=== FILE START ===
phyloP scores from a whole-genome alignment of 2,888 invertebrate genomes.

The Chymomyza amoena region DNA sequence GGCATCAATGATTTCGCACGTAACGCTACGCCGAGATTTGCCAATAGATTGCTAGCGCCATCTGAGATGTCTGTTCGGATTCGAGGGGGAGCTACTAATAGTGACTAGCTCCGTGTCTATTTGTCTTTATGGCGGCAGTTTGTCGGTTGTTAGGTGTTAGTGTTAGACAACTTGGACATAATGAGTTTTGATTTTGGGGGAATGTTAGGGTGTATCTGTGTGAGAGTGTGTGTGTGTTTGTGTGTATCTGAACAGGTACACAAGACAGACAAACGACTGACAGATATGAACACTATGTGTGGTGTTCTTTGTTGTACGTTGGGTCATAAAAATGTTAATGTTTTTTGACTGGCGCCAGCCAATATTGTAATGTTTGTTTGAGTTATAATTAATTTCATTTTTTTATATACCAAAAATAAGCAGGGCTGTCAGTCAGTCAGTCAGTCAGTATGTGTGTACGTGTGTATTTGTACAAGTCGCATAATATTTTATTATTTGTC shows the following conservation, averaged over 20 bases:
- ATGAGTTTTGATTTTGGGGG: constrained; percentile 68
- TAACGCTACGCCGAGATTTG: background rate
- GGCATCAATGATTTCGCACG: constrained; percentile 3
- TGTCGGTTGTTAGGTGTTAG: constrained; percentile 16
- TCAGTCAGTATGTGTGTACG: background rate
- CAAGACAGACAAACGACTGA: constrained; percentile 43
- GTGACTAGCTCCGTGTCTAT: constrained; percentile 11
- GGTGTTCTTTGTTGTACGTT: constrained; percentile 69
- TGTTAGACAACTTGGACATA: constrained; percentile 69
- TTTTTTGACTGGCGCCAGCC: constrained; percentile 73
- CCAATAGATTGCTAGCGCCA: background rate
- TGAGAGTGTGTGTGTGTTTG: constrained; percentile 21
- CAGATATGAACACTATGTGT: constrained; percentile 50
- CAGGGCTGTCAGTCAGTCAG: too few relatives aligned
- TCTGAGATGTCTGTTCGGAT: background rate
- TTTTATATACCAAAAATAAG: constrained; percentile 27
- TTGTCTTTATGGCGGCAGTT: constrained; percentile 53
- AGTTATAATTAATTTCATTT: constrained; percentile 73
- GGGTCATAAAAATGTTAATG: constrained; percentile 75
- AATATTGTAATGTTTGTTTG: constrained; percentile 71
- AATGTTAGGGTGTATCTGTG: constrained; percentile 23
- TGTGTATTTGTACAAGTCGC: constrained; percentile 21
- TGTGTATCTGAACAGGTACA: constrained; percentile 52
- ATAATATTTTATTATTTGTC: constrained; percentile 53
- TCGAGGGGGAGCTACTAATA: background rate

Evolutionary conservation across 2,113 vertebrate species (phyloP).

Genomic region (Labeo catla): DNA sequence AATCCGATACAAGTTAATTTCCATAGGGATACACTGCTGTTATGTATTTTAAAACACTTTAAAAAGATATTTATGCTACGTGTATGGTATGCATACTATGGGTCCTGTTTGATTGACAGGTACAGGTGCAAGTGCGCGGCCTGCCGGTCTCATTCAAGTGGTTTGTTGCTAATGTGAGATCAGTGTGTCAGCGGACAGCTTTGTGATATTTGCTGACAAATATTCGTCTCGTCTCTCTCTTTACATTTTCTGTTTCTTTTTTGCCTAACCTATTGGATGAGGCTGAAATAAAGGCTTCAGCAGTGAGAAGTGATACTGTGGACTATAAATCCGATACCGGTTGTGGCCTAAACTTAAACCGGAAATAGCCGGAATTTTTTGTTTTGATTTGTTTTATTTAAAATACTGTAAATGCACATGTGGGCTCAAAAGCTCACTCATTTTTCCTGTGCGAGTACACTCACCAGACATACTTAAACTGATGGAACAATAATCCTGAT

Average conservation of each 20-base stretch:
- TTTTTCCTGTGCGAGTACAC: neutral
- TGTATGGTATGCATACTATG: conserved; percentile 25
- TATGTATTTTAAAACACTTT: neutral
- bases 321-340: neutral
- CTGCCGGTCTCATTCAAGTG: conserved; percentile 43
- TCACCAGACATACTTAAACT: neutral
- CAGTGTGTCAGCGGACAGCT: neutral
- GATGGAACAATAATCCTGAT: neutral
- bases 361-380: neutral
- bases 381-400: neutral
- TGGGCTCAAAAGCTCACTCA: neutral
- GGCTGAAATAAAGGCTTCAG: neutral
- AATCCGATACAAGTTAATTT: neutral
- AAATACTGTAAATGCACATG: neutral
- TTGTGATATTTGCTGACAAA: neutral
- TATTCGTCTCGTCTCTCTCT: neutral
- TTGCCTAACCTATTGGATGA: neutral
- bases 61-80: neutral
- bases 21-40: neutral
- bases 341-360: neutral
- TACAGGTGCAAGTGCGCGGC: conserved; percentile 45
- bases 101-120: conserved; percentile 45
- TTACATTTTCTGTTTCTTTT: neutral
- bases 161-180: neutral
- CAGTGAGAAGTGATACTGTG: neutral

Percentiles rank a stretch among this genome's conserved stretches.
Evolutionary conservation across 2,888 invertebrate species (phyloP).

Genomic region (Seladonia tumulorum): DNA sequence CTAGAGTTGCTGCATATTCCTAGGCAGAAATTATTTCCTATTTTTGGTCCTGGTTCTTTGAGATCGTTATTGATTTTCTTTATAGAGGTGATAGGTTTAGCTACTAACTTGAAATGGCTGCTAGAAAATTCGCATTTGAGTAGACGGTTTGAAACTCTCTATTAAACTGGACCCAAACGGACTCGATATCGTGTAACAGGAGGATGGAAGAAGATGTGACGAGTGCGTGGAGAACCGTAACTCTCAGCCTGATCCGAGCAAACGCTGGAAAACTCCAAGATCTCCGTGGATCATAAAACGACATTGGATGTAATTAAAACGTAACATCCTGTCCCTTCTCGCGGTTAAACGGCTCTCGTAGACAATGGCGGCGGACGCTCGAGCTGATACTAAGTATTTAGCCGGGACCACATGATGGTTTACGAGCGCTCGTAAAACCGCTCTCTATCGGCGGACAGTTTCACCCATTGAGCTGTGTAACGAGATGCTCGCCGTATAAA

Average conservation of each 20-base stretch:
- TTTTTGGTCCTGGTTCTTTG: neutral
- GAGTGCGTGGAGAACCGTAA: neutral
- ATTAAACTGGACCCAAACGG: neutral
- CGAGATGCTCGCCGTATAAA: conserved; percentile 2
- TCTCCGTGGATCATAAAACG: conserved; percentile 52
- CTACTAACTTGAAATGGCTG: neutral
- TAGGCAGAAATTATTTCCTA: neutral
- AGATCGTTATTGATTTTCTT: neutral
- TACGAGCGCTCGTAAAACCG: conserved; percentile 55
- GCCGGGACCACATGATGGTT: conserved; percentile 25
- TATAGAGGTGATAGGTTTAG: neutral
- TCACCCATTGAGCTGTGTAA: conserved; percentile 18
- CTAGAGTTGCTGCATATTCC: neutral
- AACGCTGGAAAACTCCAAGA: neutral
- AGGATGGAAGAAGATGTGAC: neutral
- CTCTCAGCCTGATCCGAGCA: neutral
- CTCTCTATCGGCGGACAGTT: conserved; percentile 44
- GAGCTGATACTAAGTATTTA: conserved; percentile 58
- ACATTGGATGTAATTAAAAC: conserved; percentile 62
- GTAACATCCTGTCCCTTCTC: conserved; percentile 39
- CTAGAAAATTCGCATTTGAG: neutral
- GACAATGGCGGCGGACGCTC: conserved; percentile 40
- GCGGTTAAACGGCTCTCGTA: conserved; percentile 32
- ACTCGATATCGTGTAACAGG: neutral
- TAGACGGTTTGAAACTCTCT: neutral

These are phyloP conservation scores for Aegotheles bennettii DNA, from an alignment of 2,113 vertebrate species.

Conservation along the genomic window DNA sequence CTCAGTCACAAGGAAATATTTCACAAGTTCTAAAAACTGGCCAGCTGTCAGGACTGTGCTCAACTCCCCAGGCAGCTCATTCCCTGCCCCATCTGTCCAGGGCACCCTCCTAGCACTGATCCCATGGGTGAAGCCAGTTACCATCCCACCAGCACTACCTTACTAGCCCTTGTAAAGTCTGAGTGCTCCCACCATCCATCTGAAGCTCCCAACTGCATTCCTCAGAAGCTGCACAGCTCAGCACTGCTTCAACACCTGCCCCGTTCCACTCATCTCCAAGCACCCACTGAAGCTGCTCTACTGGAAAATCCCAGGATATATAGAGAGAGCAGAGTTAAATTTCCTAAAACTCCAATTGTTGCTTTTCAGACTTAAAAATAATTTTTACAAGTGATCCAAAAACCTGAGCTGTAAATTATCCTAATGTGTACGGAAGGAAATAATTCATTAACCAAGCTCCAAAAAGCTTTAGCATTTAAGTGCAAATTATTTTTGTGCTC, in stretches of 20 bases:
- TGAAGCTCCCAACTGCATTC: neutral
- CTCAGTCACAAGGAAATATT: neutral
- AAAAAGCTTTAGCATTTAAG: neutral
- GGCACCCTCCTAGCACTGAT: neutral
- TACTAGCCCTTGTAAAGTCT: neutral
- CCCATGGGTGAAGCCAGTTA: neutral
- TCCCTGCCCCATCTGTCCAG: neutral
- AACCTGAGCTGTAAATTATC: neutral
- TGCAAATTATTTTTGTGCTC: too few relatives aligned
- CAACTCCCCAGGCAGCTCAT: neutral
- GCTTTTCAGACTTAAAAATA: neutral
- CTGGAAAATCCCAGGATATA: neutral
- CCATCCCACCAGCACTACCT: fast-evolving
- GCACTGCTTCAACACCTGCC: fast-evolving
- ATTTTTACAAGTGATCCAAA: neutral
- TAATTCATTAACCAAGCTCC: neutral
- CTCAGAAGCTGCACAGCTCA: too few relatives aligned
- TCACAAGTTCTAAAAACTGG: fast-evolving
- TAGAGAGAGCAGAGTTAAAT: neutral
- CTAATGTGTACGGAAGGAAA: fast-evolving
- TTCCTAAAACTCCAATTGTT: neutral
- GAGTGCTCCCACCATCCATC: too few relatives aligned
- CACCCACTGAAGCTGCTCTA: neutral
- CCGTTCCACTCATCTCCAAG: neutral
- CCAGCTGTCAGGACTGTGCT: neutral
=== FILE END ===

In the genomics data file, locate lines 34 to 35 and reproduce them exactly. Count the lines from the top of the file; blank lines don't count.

- bases 321-340: neutral
- CTGCCGGTCTCATTCAAGTG: conserved; percentile 43